Why bigger BIM is not always better
BIM – or Building Information Modelling – has been one of the most significant technological advances in our industry in the past twenty years. But how much BIM do projects actually need?
Hames Sharley is one of Australia’s earliest adopters of building information modelling (BIM) and we have invested heavily in associated technology, software, education and training.
Building information modelling is more than the use of 3D capable software and linking engineering drawings. BIM is an integrated process built on coordinated, reliable information about a project from design through to construction and into operations.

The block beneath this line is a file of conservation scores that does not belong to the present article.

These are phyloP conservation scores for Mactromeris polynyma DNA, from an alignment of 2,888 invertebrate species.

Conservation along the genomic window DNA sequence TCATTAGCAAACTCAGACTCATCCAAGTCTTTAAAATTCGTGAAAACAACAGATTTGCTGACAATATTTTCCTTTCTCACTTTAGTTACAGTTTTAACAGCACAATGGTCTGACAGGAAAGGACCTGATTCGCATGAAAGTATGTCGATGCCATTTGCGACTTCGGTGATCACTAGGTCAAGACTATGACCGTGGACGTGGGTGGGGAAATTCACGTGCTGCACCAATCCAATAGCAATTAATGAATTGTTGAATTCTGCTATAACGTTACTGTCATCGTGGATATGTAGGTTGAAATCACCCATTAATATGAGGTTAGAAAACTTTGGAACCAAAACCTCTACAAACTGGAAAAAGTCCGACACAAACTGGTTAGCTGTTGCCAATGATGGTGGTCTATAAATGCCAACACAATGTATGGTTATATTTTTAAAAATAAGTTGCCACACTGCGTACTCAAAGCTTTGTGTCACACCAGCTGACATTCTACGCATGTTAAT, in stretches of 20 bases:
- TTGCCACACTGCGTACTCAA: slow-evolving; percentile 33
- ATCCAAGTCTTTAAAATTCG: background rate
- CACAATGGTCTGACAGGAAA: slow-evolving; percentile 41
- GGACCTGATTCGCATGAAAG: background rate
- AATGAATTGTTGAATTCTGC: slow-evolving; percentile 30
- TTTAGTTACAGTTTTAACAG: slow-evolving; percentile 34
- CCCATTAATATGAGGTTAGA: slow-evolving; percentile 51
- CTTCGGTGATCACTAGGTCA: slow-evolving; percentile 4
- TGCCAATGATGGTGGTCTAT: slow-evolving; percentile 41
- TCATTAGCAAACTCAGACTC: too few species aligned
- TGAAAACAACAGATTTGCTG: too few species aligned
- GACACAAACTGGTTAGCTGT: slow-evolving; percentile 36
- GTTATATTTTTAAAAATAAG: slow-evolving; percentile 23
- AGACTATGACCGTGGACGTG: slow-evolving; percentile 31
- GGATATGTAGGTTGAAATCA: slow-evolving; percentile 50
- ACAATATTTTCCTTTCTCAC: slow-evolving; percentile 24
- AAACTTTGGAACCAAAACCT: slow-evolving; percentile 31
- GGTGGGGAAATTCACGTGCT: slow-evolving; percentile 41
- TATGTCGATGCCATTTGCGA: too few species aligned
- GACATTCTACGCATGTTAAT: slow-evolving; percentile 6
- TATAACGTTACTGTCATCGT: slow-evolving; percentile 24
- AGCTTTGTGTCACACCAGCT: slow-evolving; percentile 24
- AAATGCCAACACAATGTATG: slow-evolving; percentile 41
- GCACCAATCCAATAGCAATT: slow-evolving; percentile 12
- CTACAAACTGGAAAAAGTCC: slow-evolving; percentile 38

Over the years futurists have predicted many innovations that have failed to come to fruition, from flying cars to hoverboards, but when you consider the cost implications and logistics of these inventions, it’s understandable that technology might fail to keep pace with our aspirations for the world of tomorrow. That said, one exciting and long-anticipated innovation is so close you can… well, you can almost touch it.
As Mexico recovers from the devastating effects of its recent earthquake, The Malay Mail has reported on a Japanese innovation that looks to add protective functionality to buildings while introducing an aesthetically pleasing, sleek design motif.